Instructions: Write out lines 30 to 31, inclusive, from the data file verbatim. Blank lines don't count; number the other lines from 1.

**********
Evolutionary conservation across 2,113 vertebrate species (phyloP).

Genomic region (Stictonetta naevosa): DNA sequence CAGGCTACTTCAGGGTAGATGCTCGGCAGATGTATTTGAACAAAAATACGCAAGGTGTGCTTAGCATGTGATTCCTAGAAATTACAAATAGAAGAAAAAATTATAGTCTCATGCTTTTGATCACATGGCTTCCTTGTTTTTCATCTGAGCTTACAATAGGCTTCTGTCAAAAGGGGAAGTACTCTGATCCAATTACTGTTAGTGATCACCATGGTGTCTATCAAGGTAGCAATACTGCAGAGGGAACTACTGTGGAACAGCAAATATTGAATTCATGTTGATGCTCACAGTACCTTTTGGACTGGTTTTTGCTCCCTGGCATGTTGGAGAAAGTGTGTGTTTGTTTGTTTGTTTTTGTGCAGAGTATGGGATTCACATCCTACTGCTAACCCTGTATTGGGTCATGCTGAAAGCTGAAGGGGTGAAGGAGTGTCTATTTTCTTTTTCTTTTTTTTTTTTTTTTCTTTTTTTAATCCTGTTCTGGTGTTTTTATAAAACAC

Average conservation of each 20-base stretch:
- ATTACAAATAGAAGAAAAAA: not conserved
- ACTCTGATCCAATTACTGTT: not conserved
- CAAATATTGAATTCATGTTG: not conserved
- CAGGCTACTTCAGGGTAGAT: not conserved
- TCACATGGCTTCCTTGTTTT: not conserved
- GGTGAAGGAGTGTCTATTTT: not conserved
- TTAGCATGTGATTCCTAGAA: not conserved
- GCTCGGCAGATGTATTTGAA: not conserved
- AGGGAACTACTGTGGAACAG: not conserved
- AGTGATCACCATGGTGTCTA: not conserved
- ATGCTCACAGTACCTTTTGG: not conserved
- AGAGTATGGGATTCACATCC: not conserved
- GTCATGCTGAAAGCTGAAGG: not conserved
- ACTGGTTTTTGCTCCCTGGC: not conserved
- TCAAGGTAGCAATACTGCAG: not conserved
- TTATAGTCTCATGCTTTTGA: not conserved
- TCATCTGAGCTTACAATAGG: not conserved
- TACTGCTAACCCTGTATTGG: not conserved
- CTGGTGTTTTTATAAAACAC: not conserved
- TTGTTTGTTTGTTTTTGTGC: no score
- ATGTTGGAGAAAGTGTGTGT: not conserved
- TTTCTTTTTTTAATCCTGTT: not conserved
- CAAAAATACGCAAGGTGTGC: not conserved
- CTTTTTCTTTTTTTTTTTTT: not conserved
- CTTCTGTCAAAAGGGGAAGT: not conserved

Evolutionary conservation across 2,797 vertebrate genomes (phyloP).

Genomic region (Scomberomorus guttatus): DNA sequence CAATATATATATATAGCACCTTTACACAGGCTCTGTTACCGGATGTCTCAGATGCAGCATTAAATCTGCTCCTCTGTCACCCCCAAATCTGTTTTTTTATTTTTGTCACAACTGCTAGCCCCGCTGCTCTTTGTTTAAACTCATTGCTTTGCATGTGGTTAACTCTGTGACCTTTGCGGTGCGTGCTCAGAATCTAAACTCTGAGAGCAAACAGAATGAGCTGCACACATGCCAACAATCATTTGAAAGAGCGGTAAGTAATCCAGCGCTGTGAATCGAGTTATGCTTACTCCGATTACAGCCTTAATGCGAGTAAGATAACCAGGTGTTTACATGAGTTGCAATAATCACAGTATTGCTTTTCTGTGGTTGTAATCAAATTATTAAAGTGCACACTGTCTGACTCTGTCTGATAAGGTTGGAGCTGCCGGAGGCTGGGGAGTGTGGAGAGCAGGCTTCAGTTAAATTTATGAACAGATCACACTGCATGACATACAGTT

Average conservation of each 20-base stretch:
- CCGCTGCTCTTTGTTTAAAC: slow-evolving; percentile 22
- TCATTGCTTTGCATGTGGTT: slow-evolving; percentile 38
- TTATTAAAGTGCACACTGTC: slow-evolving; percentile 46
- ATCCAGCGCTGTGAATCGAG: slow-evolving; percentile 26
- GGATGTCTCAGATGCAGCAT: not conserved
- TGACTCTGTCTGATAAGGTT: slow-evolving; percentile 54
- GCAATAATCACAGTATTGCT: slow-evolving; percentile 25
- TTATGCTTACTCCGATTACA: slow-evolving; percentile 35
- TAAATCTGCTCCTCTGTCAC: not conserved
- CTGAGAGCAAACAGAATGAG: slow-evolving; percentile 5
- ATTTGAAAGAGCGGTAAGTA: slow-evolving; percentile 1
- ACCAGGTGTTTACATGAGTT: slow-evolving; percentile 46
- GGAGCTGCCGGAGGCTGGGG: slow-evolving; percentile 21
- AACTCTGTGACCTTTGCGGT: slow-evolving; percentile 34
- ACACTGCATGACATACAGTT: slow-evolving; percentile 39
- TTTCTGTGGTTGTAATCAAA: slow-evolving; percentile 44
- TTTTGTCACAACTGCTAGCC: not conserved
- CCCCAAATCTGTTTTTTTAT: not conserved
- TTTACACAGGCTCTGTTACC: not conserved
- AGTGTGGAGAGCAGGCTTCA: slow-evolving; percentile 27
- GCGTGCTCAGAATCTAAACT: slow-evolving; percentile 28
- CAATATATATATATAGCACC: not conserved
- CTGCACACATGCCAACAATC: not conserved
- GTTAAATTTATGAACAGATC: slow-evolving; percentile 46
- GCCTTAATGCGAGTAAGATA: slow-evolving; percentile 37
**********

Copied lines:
Genomic region (Scomberomorus guttatus): DNA sequence CAATATATATATATAGCACCTTTACACAGGCTCTGTTACCGGATGTCTCAGATGCAGCATTAAATCTGCTCCTCTGTCACCCCCAAATCTGTTTTTTTATTTTTGTCACAACTGCTAGCCCCGCTGCTCTTTGTTTAAACTCATTGCTTTGCATGTGGTTAACTCTGTGACCTTTGCGGTGCGTGCTCAGAATCTAAACTCTGAGAGCAAACAGAATGAGCTGCACACATGCCAACAATCATTTGAAAGAGCGGTAAGTAATCCAGCGCTGTGAATCGAGTTATGCTTACTCCGATTACAGCCTTAATGCGAGTAAGATAACCAGGTGTTTACATGAGTTGCAATAATCACAGTATTGCTTTTCTGTGGTTGTAATCAAATTATTAAAGTGCACACTGTCTGACTCTGTCTGATAAGGTTGGAGCTGCCGGAGGCTGGGGAGTGTGGAGAGCAGGCTTCAGTTAAATTTATGAACAGATCACACTGCATGACATACAGTT

Average conservation of each 20-base stretch: